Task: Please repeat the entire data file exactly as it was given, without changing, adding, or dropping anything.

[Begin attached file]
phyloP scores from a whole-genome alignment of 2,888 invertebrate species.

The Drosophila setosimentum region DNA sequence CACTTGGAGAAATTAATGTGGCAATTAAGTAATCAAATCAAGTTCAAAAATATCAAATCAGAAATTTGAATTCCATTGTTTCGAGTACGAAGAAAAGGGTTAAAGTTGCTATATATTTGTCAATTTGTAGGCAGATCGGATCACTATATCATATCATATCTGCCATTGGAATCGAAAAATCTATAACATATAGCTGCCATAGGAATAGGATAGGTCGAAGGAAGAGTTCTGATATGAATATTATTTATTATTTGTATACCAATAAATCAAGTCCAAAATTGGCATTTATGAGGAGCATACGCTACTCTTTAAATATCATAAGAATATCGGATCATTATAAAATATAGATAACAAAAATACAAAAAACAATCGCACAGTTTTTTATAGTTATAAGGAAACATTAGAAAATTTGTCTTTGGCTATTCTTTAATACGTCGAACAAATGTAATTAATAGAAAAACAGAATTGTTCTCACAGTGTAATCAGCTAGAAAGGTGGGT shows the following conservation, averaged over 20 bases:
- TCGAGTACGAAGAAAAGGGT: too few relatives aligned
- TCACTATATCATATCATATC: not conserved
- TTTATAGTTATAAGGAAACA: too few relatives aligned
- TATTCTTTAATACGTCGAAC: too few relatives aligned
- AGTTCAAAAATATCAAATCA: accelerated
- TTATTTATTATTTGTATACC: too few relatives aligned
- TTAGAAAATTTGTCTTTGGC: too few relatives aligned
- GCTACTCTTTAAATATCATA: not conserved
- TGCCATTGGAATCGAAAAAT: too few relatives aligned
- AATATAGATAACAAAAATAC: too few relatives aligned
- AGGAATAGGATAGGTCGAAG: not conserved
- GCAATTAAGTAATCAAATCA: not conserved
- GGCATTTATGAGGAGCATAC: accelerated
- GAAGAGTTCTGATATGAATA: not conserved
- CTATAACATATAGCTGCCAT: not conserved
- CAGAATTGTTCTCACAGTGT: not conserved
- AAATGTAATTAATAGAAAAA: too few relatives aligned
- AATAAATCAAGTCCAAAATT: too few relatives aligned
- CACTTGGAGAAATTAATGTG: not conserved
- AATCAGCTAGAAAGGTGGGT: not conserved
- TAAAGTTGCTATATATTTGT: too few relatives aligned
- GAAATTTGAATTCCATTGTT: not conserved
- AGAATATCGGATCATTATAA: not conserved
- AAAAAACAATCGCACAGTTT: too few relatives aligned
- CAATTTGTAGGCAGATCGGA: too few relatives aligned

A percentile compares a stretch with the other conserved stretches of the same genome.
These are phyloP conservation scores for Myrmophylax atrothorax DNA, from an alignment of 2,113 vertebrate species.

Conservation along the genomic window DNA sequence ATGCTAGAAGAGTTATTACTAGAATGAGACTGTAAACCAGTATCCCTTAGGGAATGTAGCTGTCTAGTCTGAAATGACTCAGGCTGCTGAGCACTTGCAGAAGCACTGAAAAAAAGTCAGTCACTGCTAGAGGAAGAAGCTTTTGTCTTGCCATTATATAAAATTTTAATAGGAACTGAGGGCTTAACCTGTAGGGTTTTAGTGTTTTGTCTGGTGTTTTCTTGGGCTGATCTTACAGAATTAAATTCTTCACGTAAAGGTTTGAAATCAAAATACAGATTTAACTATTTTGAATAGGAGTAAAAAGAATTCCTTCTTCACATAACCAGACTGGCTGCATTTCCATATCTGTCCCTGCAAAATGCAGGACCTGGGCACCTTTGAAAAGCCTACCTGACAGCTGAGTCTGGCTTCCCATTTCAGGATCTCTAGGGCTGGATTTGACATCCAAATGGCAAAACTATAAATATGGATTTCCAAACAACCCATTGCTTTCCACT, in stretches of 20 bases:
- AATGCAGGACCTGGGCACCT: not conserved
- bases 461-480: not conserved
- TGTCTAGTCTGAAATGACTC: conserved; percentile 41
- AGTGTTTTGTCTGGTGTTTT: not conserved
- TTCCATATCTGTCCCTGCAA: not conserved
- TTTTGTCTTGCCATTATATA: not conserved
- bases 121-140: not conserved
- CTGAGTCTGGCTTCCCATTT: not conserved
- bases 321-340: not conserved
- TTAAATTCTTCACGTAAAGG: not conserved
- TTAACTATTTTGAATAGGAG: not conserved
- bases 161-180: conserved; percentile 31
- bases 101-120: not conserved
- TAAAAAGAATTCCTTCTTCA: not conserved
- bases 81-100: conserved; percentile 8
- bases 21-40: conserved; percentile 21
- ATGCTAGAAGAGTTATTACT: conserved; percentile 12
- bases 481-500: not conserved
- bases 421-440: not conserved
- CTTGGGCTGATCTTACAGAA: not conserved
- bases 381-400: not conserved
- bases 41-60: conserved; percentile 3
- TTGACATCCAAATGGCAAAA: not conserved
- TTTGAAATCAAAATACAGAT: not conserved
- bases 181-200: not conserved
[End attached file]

phyloP scores from a whole-genome alignment of 2,888 invertebrate species.

The Drosophila setosimentum region DNA sequence CACTTGGAGAAATTAATGTGGCAATTAAGTAATCAAATCAAGTTCAAAAATATCAAATCAGAAATTTGAATTCCATTGTTTCGAGTACGAAGAAAAGGGTTAAAGTTGCTATATATTTGTCAATTTGTAGGCAGATCGGATCACTATATCATATCATATCTGCCATTGGAATCGAAAAATCTATAACATATAGCTGCCATAGGAATAGGATAGGTCGAAGGAAGAGTTCTGATATGAATATTATTTATTATTTGTATACCAATAAATCAAGTCCAAAATTGGCATTTATGAGGAGCATACGCTACTCTTTAAATATCATAAGAATATCGGATCATTATAAAATATAGATAACAAAAATACAAAAAACAATCGCACAGTTTTTTATAGTTATAAGGAAACATTAGAAAATTTGTCTTTGGCTATTCTTTAATACGTCGAACAAATGTAATTAATAGAAAAACAGAATTGTTCTCACAGTGTAATCAGCTAGAAAGGTGGGT shows the following conservation, averaged over 20 bases:
- TCGAGTACGAAGAAAAGGGT: too few relatives aligned
- TCACTATATCATATCATATC: not conserved
- TTTATAGTTATAAGGAAACA: too few relatives aligned
- TATTCTTTAATACGTCGAAC: too few relatives aligned
- AGTTCAAAAATATCAAATCA: accelerated
- TTATTTATTATTTGTATACC: too few relatives aligned
- TTAGAAAATTTGTCTTTGGC: too few relatives aligned
- GCTACTCTTTAAATATCATA: not conserved
- TGCCATTGGAATCGAAAAAT: too few relatives aligned
- AATATAGATAACAAAAATAC: too few relatives aligned
- AGGAATAGGATAGGTCGAAG: not conserved
- GCAATTAAGTAATCAAATCA: not conserved
- GGCATTTATGAGGAGCATAC: accelerated
- GAAGAGTTCTGATATGAATA: not conserved
- CTATAACATATAGCTGCCAT: not conserved
- CAGAATTGTTCTCACAGTGT: not conserved
- AAATGTAATTAATAGAAAAA: too few relatives aligned
- AATAAATCAAGTCCAAAATT: too few relatives aligned
- CACTTGGAGAAATTAATGTG: not conserved
- AATCAGCTAGAAAGGTGGGT: not conserved
- TAAAGTTGCTATATATTTGT: too few relatives aligned
- GAAATTTGAATTCCATTGTT: not conserved
- AGAATATCGGATCATTATAA: not conserved
- AAAAAACAATCGCACAGTTT: too few relatives aligned
- CAATTTGTAGGCAGATCGGA: too few relatives aligned

A percentile compares a stretch with the other conserved stretches of the same genome.
These are phyloP conservation scores for Myrmophylax atrothorax DNA, from an alignment of 2,113 vertebrate species.

Conservation along the genomic window DNA sequence ATGCTAGAAGAGTTATTACTAGAATGAGACTGTAAACCAGTATCCCTTAGGGAATGTAGCTGTCTAGTCTGAAATGACTCAGGCTGCTGAGCACTTGCAGAAGCACTGAAAAAAAGTCAGTCACTGCTAGAGGAAGAAGCTTTTGTCTTGCCATTATATAAAATTTTAATAGGAACTGAGGGCTTAACCTGTAGGGTTTTAGTGTTTTGTCTGGTGTTTTCTTGGGCTGATCTTACAGAATTAAATTCTTCACGTAAAGGTTTGAAATCAAAATACAGATTTAACTATTTTGAATAGGAGTAAAAAGAATTCCTTCTTCACATAACCAGACTGGCTGCATTTCCATATCTGTCCCTGCAAAATGCAGGACCTGGGCACCTTTGAAAAGCCTACCTGACAGCTGAGTCTGGCTTCCCATTTCAGGATCTCTAGGGCTGGATTTGACATCCAAATGGCAAAACTATAAATATGGATTTCCAAACAACCCATTGCTTTCCACT, in stretches of 20 bases:
- AATGCAGGACCTGGGCACCT: not conserved
- bases 461-480: not conserved
- TGTCTAGTCTGAAATGACTC: conserved; percentile 41
- AGTGTTTTGTCTGGTGTTTT: not conserved
- TTCCATATCTGTCCCTGCAA: not conserved
- TTTTGTCTTGCCATTATATA: not conserved
- bases 121-140: not conserved
- CTGAGTCTGGCTTCCCATTT: not conserved
- bases 321-340: not conserved
- TTAAATTCTTCACGTAAAGG: not conserved
- TTAACTATTTTGAATAGGAG: not conserved
- bases 161-180: conserved; percentile 31
- bases 101-120: not conserved
- TAAAAAGAATTCCTTCTTCA: not conserved
- bases 81-100: conserved; percentile 8
- bases 21-40: conserved; percentile 21
- ATGCTAGAAGAGTTATTACT: conserved; percentile 12
- bases 481-500: not conserved
- bases 421-440: not conserved
- CTTGGGCTGATCTTACAGAA: not conserved
- bases 381-400: not conserved
- bases 41-60: conserved; percentile 3
- TTGACATCCAAATGGCAAAA: not conserved
- TTTGAAATCAAAATACAGAT: not conserved
- bases 181-200: not conserved